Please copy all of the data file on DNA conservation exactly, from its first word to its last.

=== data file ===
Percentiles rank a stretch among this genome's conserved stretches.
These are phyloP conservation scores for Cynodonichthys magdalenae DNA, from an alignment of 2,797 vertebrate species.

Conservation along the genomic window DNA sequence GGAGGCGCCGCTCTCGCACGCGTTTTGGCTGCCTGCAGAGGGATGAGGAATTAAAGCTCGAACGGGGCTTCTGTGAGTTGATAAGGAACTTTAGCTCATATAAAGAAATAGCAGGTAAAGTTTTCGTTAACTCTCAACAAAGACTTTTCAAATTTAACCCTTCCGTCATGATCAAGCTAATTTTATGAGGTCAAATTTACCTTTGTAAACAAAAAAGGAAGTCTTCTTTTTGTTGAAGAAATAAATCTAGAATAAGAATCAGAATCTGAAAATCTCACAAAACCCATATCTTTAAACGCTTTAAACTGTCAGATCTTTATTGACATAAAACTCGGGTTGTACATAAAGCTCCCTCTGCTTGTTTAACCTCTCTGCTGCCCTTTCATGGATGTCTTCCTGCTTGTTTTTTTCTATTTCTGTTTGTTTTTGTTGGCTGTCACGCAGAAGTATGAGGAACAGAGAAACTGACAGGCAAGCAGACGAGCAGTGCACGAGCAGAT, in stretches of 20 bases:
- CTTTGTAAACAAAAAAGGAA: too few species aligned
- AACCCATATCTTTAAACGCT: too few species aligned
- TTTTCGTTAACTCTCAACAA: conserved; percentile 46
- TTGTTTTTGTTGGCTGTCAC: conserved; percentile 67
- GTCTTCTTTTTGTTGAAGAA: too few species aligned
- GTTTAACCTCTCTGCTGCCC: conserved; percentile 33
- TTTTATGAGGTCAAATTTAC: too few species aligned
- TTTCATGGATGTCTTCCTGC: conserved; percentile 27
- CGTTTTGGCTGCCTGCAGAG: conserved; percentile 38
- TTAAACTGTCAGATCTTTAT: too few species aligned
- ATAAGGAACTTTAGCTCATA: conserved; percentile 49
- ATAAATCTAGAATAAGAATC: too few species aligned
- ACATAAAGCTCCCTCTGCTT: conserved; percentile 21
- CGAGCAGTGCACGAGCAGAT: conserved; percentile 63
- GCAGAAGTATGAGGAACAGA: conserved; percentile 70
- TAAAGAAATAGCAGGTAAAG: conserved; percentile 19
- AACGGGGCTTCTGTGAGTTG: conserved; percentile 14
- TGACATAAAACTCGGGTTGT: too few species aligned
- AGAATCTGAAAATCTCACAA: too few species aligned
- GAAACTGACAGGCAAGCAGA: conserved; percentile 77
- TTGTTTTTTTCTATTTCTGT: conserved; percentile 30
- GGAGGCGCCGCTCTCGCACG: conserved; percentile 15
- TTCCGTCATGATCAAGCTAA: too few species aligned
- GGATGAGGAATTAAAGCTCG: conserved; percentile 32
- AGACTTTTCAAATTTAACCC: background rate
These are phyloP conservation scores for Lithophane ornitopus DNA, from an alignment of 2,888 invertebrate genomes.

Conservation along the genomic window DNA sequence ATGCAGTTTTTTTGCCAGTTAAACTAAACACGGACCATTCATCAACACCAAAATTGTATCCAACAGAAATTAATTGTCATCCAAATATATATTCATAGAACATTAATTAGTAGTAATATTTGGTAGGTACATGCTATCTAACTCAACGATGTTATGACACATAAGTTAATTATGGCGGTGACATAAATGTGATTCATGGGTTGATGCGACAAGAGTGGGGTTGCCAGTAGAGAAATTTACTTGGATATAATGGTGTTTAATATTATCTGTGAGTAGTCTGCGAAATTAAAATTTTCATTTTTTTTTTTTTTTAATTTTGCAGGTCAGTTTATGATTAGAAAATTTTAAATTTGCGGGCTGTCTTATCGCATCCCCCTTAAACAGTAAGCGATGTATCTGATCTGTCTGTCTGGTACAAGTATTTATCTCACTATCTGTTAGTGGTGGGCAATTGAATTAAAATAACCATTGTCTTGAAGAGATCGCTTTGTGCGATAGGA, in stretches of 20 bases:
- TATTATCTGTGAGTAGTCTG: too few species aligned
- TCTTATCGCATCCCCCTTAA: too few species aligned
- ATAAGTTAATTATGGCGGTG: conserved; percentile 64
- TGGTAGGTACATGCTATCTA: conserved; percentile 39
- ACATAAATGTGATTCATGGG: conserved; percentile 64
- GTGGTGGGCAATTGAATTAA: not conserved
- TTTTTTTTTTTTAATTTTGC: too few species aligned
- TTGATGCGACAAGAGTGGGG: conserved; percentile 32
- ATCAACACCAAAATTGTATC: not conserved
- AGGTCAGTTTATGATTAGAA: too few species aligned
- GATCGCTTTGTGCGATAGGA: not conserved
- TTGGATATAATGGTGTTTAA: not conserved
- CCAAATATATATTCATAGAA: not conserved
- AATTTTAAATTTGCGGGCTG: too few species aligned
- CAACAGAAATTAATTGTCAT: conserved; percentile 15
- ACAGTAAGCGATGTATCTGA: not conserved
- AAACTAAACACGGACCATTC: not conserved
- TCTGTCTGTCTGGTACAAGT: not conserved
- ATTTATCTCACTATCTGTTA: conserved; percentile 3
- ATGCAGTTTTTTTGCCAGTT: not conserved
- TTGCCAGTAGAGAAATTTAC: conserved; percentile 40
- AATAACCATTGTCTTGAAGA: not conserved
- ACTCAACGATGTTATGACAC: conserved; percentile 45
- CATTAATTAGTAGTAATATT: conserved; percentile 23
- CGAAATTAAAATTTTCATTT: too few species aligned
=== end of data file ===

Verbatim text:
Percentiles rank a stretch among this genome's conserved stretches.
These are phyloP conservation scores for Cynodonichthys magdalenae DNA, from an alignment of 2,797 vertebrate species.

Conservation along the genomic window DNA sequence GGAGGCGCCGCTCTCGCACGCGTTTTGGCTGCCTGCAGAGGGATGAGGAATTAAAGCTCGAACGGGGCTTCTGTGAGTTGATAAGGAACTTTAGCTCATATAAAGAAATAGCAGGTAAAGTTTTCGTTAACTCTCAACAAAGACTTTTCAAATTTAACCCTTCCGTCATGATCAAGCTAATTTTATGAGGTCAAATTTACCTTTGTAAACAAAAAAGGAAGTCTTCTTTTTGTTGAAGAAATAAATCTAGAATAAGAATCAGAATCTGAAAATCTCACAAAACCCATATCTTTAAACGCTTTAAACTGTCAGATCTTTATTGACATAAAACTCGGGTTGTACATAAAGCTCCCTCTGCTTGTTTAACCTCTCTGCTGCCCTTTCATGGATGTCTTCCTGCTTGTTTTTTTCTATTTCTGTTTGTTTTTGTTGGCTGTCACGCAGAAGTATGAGGAACAGAGAAACTGACAGGCAAGCAGACGAGCAGTGCACGAGCAGAT, in stretches of 20 bases:
- CTTTGTAAACAAAAAAGGAA: too few species aligned
- AACCCATATCTTTAAACGCT: too few species aligned
- TTTTCGTTAACTCTCAACAA: conserved; percentile 46
- TTGTTTTTGTTGGCTGTCAC: conserved; percentile 67
- GTCTTCTTTTTGTTGAAGAA: too few species aligned
- GTTTAACCTCTCTGCTGCCC: conserved; percentile 33
- TTTTATGAGGTCAAATTTAC: too few species aligned
- TTTCATGGATGTCTTCCTGC: conserved; percentile 27
- CGTTTTGGCTGCCTGCAGAG: conserved; percentile 38
- TTAAACTGTCAGATCTTTAT: too few species aligned
- ATAAGGAACTTTAGCTCATA: conserved; percentile 49
- ATAAATCTAGAATAAGAATC: too few species aligned
- ACATAAAGCTCCCTCTGCTT: conserved; percentile 21
- CGAGCAGTGCACGAGCAGAT: conserved; percentile 63
- GCAGAAGTATGAGGAACAGA: conserved; percentile 70
- TAAAGAAATAGCAGGTAAAG: conserved; percentile 19
- AACGGGGCTTCTGTGAGTTG: conserved; percentile 14
- TGACATAAAACTCGGGTTGT: too few species aligned
- AGAATCTGAAAATCTCACAA: too few species aligned
- GAAACTGACAGGCAAGCAGA: conserved; percentile 77
- TTGTTTTTTTCTATTTCTGT: conserved; percentile 30
- GGAGGCGCCGCTCTCGCACG: conserved; percentile 15
- TTCCGTCATGATCAAGCTAA: too few species aligned
- GGATGAGGAATTAAAGCTCG: conserved; percentile 32
- AGACTTTTCAAATTTAACCC: background rate
These are phyloP conservation scores for Lithophane ornitopus DNA, from an alignment of 2,888 invertebrate genomes.

Conservation along the genomic window DNA sequence ATGCAGTTTTTTTGCCAGTTAAACTAAACACGGACCATTCATCAACACCAAAATTGTATCCAACAGAAATTAATTGTCATCCAAATATATATTCATAGAACATTAATTAGTAGTAATATTTGGTAGGTACATGCTATCTAACTCAACGATGTTATGACACATAAGTTAATTATGGCGGTGACATAAATGTGATTCATGGGTTGATGCGACAAGAGTGGGGTTGCCAGTAGAGAAATTTACTTGGATATAATGGTGTTTAATATTATCTGTGAGTAGTCTGCGAAATTAAAATTTTCATTTTTTTTTTTTTTTAATTTTGCAGGTCAGTTTATGATTAGAAAATTTTAAATTTGCGGGCTGTCTTATCGCATCCCCCTTAAACAGTAAGCGATGTATCTGATCTGTCTGTCTGGTACAAGTATTTATCTCACTATCTGTTAGTGGTGGGCAATTGAATTAAAATAACCATTGTCTTGAAGAGATCGCTTTGTGCGATAGGA, in stretches of 20 bases:
- TATTATCTGTGAGTAGTCTG: too few species aligned
- TCTTATCGCATCCCCCTTAA: too few species aligned
- ATAAGTTAATTATGGCGGTG: conserved; percentile 64
- TGGTAGGTACATGCTATCTA: conserved; percentile 39
- ACATAAATGTGATTCATGGG: conserved; percentile 64
- GTGGTGGGCAATTGAATTAA: not conserved
- TTTTTTTTTTTTAATTTTGC: too few species aligned
- TTGATGCGACAAGAGTGGGG: conserved; percentile 32
- ATCAACACCAAAATTGTATC: not conserved
- AGGTCAGTTTATGATTAGAA: too few species aligned
- GATCGCTTTGTGCGATAGGA: not conserved
- TTGGATATAATGGTGTTTAA: not conserved
- CCAAATATATATTCATAGAA: not conserved
- AATTTTAAATTTGCGGGCTG: too few species aligned
- CAACAGAAATTAATTGTCAT: conserved; percentile 15
- ACAGTAAGCGATGTATCTGA: not conserved
- AAACTAAACACGGACCATTC: not conserved
- TCTGTCTGTCTGGTACAAGT: not conserved
- ATTTATCTCACTATCTGTTA: conserved; percentile 3
- ATGCAGTTTTTTTGCCAGTT: not conserved
- TTGCCAGTAGAGAAATTTAC: conserved; percentile 40
- AATAACCATTGTCTTGAAGA: not conserved
- ACTCAACGATGTTATGACAC: conserved; percentile 45
- CATTAATTAGTAGTAATATT: conserved; percentile 23
- CGAAATTAAAATTTTCATTT: too few species aligned